Your Basic Incorporation Checklist
The prospect of running your own business and being your own boss is thrilling. You have your business idea, your business plan and you’re ready to make some money. Before you set up a Singapore company, run through what are the five factors that must be considered before startup?
1) Company name
Your company name is subject to approval by ACRA before incorporation. Choose a name that is decent and one that benefits you for the longer term. In this article, you will find some tips on choosing the right name for your Singapore Company.
In Singapore, directors must be at least 18 years old. To incorporate a Singapore company, there must be at least one local resident director. This means that he/she is a Singapore citizen, Singapore permanent resident, Singapore employment pass or Dependant Pass holder. You will also need to decide whether your company directors will hold executive (working) or non-executive (nonworking) roles.
Related Article: Roles and Responsibility of Singapore Company Director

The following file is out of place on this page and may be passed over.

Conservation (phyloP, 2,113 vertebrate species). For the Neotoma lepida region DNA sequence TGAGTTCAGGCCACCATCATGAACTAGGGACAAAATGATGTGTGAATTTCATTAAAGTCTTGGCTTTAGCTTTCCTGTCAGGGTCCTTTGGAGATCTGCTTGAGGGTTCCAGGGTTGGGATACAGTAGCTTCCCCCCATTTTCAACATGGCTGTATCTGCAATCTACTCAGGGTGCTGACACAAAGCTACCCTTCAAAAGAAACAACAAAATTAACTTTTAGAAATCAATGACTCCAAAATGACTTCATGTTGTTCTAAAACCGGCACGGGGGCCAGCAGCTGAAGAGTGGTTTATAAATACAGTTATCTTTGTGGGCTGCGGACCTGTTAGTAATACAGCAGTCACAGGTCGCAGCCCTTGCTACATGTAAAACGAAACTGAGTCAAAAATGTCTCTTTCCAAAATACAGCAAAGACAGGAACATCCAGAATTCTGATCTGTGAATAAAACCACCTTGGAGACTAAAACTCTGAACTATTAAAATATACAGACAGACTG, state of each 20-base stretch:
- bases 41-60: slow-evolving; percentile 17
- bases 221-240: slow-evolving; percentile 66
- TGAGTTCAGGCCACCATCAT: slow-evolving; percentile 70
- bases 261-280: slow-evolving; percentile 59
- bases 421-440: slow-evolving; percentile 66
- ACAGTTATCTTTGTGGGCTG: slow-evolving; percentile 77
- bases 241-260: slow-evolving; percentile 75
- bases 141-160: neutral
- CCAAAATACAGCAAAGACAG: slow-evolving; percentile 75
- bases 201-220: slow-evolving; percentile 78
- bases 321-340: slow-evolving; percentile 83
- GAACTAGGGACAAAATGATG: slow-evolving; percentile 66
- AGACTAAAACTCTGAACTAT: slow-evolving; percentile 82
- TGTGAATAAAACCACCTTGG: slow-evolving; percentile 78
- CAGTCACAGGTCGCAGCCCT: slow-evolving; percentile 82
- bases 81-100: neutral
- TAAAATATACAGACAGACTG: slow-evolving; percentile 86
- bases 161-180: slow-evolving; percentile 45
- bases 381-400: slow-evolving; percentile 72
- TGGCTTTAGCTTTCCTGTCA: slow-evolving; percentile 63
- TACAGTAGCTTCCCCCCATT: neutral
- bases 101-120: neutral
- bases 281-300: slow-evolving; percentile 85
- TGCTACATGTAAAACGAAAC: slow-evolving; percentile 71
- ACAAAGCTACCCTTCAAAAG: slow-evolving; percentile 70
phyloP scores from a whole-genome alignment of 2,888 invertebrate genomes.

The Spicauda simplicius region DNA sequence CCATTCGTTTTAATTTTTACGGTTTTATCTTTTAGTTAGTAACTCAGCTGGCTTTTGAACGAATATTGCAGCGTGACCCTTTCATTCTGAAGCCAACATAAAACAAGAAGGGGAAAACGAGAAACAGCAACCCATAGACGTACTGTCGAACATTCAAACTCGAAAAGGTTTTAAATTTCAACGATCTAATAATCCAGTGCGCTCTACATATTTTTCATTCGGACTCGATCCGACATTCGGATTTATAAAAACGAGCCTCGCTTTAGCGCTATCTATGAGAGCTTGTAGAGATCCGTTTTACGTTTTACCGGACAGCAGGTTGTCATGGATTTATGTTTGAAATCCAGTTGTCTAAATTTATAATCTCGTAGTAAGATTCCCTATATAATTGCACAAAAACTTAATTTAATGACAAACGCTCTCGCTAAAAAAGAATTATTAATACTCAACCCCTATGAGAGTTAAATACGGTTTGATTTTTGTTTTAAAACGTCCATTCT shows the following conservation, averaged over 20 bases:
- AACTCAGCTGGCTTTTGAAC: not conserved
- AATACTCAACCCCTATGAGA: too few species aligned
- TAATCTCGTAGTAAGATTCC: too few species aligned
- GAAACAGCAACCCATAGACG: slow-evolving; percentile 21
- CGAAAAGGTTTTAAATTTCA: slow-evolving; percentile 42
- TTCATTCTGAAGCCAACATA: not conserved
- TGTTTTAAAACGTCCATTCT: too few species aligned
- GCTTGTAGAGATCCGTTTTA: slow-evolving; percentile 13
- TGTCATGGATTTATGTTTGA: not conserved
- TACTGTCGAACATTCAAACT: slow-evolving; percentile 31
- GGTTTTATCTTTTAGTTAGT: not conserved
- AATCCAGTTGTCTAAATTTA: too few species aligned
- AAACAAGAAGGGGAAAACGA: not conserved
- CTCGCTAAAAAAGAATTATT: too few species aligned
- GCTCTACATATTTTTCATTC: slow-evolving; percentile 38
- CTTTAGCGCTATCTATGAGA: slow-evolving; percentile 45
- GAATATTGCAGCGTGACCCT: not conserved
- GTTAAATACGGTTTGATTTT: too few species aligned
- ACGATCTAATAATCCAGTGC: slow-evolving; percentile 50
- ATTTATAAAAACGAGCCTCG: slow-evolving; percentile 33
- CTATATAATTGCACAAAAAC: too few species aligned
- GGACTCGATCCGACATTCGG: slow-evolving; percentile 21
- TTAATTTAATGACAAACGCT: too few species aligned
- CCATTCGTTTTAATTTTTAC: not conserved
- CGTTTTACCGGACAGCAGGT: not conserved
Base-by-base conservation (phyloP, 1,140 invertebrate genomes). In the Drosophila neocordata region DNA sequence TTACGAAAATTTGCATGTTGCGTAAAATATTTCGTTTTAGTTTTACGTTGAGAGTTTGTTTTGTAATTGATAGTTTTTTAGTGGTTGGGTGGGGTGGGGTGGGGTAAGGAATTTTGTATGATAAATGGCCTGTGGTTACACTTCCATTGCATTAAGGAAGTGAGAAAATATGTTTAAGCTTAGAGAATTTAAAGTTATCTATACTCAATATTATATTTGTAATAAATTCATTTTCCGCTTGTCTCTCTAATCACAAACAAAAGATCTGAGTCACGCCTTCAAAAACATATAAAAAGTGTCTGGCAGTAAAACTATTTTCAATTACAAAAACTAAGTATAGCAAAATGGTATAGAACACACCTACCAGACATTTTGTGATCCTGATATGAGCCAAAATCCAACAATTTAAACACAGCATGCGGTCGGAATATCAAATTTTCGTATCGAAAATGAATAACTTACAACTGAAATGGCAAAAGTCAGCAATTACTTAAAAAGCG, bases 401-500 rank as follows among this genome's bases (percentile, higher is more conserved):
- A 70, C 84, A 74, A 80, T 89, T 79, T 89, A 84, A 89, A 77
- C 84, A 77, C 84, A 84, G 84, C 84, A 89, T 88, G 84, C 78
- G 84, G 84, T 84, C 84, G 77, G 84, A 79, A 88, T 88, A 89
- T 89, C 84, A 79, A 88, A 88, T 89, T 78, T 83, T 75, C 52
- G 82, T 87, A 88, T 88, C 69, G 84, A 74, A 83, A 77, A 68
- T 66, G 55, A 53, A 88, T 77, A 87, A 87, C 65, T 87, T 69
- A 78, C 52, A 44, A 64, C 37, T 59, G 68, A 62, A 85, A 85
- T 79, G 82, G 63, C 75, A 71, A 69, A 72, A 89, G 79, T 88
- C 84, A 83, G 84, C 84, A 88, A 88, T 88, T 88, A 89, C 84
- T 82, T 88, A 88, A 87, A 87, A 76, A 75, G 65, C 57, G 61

A Singapore private limited company may have at least one, and up to 50 shareholders. Your company director may also be its shareholder. In addition, your company shareholder(s) may consist of corporate entities or persons. Singapore does not prohibit 100% foreign shareholding.
4) Paid-up capital
Paid-up capital is the amount that a company has received from shareholders for purchased shares. While you only need S$1 to register a Singapore company, you could have a better standing for winning larger tenders and attract more investments if you have a higher paid-up capital.
5) Registered office address
Do you know what can be used as your registered business address? This address will be used for all official correspondence between ACRA and your firm. Hence, it must be a local registered address and not a P.O Box address.
What is required to register a Singapore company?
Check out our Singapore Company Formation Checklist today.
Eric comes from banking background. He provides consultancy to local and foreign entities on the ideal market-entry strategies for setting up or expanding operations in Southeast Asia.
Eric also provides advisory to fund managers and family offices on structuring as well as applicable tax incentives. He has also set up many VCC structures for licensed fund managers.